WASHINGTON (AP) - As Congress continues to debate ways to reduce
escalating health care costs, new research spells out the economic
importance of weight control.
in the journal Health Affairs warns that medical expenses for obese people average $1,400 more a year than for someone at their normal weight.
The study says the higher costs are to cover treating a range of weight-related ailments, including diabetes and heart disease.
Researchers say obesity-related conditions now account for more than 9 percent of all medical spending, up from 6.5 percent in 1998, and that overall obesity-related health spending has hit $147 billion -- nearly double what it was nearly 10 years earlier.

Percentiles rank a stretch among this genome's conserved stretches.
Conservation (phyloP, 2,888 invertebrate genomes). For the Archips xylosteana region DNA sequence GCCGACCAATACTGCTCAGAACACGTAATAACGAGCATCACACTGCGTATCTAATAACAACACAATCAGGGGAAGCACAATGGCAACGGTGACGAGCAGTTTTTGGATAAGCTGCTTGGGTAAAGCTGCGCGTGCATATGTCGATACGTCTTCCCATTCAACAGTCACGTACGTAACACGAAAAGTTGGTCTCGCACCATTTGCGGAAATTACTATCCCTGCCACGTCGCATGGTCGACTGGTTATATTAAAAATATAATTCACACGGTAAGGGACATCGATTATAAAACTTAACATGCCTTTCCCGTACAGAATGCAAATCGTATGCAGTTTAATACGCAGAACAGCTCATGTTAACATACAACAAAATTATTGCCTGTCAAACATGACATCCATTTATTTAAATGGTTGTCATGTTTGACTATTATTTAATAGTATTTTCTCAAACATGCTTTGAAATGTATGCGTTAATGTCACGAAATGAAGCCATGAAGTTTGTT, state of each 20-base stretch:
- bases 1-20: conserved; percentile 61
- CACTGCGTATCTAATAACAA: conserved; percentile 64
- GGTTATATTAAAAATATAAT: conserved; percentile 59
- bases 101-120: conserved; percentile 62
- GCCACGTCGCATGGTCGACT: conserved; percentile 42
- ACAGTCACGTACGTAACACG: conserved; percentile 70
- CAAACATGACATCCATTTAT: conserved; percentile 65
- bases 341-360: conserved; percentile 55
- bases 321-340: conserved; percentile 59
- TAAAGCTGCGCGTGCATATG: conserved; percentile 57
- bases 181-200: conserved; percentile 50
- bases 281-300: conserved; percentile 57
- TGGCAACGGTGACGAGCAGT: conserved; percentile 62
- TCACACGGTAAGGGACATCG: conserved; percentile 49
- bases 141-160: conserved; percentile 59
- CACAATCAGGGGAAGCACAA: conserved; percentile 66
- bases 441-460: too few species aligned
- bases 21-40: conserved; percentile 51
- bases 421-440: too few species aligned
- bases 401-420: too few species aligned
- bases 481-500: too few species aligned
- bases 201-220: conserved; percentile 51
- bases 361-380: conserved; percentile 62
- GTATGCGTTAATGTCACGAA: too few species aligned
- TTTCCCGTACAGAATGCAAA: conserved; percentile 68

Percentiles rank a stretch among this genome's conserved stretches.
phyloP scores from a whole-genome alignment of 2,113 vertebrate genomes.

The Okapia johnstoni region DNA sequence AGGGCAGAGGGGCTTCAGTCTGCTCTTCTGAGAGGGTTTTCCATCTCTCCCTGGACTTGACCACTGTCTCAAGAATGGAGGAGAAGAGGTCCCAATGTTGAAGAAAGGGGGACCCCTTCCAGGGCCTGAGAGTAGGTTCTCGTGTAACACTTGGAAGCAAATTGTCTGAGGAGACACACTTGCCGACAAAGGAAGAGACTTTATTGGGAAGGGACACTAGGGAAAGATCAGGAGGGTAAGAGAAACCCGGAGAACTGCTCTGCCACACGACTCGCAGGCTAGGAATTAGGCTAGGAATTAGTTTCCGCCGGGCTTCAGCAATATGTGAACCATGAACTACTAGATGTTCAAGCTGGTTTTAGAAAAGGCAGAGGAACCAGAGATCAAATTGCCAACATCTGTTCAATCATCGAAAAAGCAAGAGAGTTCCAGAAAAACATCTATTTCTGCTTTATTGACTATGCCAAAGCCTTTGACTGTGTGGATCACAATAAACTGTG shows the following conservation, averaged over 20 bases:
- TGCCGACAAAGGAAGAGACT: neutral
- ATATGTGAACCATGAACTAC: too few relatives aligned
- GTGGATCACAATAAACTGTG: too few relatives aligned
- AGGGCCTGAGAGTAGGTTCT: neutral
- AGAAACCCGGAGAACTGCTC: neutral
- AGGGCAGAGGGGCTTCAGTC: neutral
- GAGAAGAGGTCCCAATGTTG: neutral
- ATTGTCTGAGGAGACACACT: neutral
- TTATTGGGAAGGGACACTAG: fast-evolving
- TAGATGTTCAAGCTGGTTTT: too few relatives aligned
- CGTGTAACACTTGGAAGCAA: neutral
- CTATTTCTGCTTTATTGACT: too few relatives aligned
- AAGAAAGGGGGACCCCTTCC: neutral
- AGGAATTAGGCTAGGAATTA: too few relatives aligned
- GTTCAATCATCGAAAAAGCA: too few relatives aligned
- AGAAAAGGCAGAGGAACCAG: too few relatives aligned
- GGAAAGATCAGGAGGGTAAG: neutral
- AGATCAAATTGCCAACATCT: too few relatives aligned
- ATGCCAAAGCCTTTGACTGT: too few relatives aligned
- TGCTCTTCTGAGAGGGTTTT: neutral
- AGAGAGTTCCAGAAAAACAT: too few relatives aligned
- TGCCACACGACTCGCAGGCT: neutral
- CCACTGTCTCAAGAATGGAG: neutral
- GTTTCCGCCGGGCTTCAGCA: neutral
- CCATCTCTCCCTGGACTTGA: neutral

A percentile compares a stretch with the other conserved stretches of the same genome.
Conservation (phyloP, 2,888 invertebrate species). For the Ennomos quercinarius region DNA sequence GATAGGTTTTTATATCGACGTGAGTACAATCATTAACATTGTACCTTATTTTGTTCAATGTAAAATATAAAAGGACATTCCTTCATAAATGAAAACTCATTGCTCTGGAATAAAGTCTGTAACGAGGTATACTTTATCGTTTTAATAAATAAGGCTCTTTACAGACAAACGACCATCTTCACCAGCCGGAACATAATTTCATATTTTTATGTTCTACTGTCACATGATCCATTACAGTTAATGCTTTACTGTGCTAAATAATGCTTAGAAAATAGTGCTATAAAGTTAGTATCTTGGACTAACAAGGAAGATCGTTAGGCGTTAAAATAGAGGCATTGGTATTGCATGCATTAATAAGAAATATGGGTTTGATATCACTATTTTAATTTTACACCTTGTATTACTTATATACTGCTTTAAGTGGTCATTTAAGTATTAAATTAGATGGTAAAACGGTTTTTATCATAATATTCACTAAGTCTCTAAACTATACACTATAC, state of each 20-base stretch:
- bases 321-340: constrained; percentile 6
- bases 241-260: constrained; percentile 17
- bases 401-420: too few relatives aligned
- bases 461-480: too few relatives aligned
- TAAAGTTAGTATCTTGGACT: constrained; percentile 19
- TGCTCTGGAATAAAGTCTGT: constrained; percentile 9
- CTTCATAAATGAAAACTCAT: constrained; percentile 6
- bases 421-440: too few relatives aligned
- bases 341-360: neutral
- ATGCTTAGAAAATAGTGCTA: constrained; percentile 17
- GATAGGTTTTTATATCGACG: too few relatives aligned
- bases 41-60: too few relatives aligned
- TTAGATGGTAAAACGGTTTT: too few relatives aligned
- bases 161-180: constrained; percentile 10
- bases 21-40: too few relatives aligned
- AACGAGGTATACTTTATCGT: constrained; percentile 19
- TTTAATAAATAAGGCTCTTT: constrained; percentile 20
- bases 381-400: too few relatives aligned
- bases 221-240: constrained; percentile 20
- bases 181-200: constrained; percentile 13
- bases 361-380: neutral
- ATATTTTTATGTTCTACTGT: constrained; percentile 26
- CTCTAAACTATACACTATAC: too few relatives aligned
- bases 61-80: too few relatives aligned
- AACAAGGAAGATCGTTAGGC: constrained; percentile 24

The study was done by government scientists and the nonprofit
research group RTI International.
In a blunt message to Congressional leaders, RTI health economist Eric Finkelstein warns that unless obesity is addressed, lawmakers are "never going to address rising health care costs."
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